I’ve now owned the Nomos Tangente 38 for about 8 months, so I feel like its about time I wrote a bit about it. I’ll first say that I had been eyeing Nomos for some time before I pulled the trigger. Nomos is in many ways the “it” brand in relatively affordable watchmaking today. This small German brand has made a name for itself with well made affordable watches with in-house movements. While the pros and cons of an affordable in-house movement could take up a series of posts alone it is enough to say for now that Nomos is trying to compete with the heavyweights of the watch world at a price point Patek, Vacheron, Rolex, Omega, even Tag would never touch. As a watch guy then this had been on my list for a long time. It was a trip to Europe (and the accompanying VAT reimbursement) that finally got me over the hump and I’m glad it did.
First to the looks of the watch. Of course looks are largely subjective, but the desired appearance of a watch is also informed by its purpose. For me, the Nomos Tangente was not going to be an everyday wearer, it was a more formal piece for those days where I had to put on a suit. In this respect I think the Nomos fits the bill perfectly. At 38mm it is on the smaller side for me as a big guy, but perfect for situations where I want a more understated look. The slim case and small seconds serve to reinforce the more formal tone of the watch. That said, the most striking aesthetic of the watch is the beautiful bauhaus dial. I suspect the bauhaus style is not for everyone (and if it’s not for you Nomos is probably not your brand), but to me it is an excellent combination of formal and casual that gives this watch its character. If I were to describe bauhaus in one word it would be clean. The dial is simple and elegant with long thin hands that feel like they were machined with German precision, but there is also no undue formality to the dial. Some would say this watch would look as good with jeans as it would with a suit, I don’t know if I would go that far, but looking through the range of Nomos watches its clear that their dial style is a chameleon and definitely gives you the flexibility to avoid this becoming a special occasion only watch.
The fun with Nomos watches really begins though when you flip them over. The Tangente has an in-house made 17 jewel manual wind movement with around 40 hours of power reserve. I would have been fine with 10 hours of power reserve though because winding this watch is fantastic. The ratchet action is smooth yet distinct and the feel when the watch is fully wound is enough to ensure you don’t over wind. Setting the watch is also great, the crown pulls cleanly and the hands move smoothly with no jumping when you reset the crown. While the movement is not chronometer certified, I have timed my watch at chronometer tolerances at all stages of the power reserve. Most if not all watches at this price point are going to contain some variation of an ETA movement. To be clear, I love ETA movements and own a number of watches with ETA variations. They keep great time and are real workhorses, but Nomos clearly brings more to the table when it comes to movement construction and decoration.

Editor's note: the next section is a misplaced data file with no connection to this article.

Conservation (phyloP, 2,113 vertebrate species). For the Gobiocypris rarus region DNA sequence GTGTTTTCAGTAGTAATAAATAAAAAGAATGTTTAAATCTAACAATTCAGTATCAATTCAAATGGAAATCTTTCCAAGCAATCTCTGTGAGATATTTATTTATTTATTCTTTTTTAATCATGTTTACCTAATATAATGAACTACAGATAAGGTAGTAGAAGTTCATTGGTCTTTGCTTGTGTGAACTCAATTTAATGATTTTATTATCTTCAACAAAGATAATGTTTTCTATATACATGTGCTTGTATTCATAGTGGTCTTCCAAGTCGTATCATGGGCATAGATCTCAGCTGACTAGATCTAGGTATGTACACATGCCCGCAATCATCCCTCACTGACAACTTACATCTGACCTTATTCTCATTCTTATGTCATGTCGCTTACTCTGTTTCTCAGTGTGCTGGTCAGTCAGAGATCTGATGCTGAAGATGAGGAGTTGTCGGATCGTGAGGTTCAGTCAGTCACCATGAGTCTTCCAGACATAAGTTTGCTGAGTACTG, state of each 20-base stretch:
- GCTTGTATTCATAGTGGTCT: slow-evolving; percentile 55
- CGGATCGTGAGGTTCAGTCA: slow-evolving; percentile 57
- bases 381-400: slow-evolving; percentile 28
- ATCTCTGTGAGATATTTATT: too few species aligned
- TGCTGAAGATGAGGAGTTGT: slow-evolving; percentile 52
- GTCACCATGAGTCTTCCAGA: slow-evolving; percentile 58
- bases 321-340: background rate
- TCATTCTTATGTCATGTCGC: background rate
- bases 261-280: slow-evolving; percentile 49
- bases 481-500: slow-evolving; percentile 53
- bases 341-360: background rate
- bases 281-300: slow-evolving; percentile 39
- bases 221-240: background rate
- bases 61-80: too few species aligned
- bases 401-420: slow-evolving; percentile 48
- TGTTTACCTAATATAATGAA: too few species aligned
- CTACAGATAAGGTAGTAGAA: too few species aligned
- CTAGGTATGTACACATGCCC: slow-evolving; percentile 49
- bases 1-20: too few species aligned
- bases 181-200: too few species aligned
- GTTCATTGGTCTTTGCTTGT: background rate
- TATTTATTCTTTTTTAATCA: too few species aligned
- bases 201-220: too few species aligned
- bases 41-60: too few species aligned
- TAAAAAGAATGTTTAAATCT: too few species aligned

There are certainly some small things I’d like to change about the Tangente. I wish the lugs were a bit more robust (it feels like a little too much pressure and I could bend them). The lug width is also a rather annoying 19mm, meaning that its hard to find any third party straps that will fit properly. The two most significant issues with Nomos though are a product of the nature of a small fish competing with the big sharks. Nomos prides itself on producing beautiful in-house movements at a low price, but without the scale of the ETAs of the world any little change or problem with Nomos’ production results in a big price. This first manifests itself if you want any added features on your watch. The base Tangente is about $2000 (you can get it for less at some authorized dealers), but if you want a date feature it’ll cost you an extra $500. Want a power reserve, that’ll be $600 more. Want both, that’s $1500 more. What about an automatic movement, that’s $1500 more as well. The price difference to get these features on an ETA watch is probably $50-100. That difference is driven by the fact that a new calibre requires a lot of investment for Nomos and a chunk of their assembly line. They just can’t do that as easily or affordable as the big guys. The second big downside is servicing. When I brought my watch back to the US it was running ~20 minutes fast a day. Fortunately there is an authorized dealer near where I live and the watch was under warranty so I brought it in. To get it fixed they had to send it back to Germany. While I didn’t have to pay I didn’t have my watch for nearly two months. ETA has multiple services centers in the US and many authorized dealers can fix ETA movements themselves in less than a week. Again, the downside of being a small manufacturer is that you just can’t have the infrastructure of the big guys to provide that type of service.
The Nomos Tangente was and remains the most expensive thing (other than a car) that I have ever purchased for myself. Even if in the watch world its relatively affordable it is still real money and its important to know that you are getting your money’s worth. The Nomos is in my mind the regular man’s Patek Calatrava. It is a thin, elegant, hand wound watch from a really interesting brand that you’ll be happy to see on your wrist. While the brand certainly faces some challenges and some growing pains it represents what I hope is the future of watchmaking. Nomos is trying to change the game in independent affordable watchmaking, and I’m glad I supported that effort and got a pretty damn nice watch to boot.
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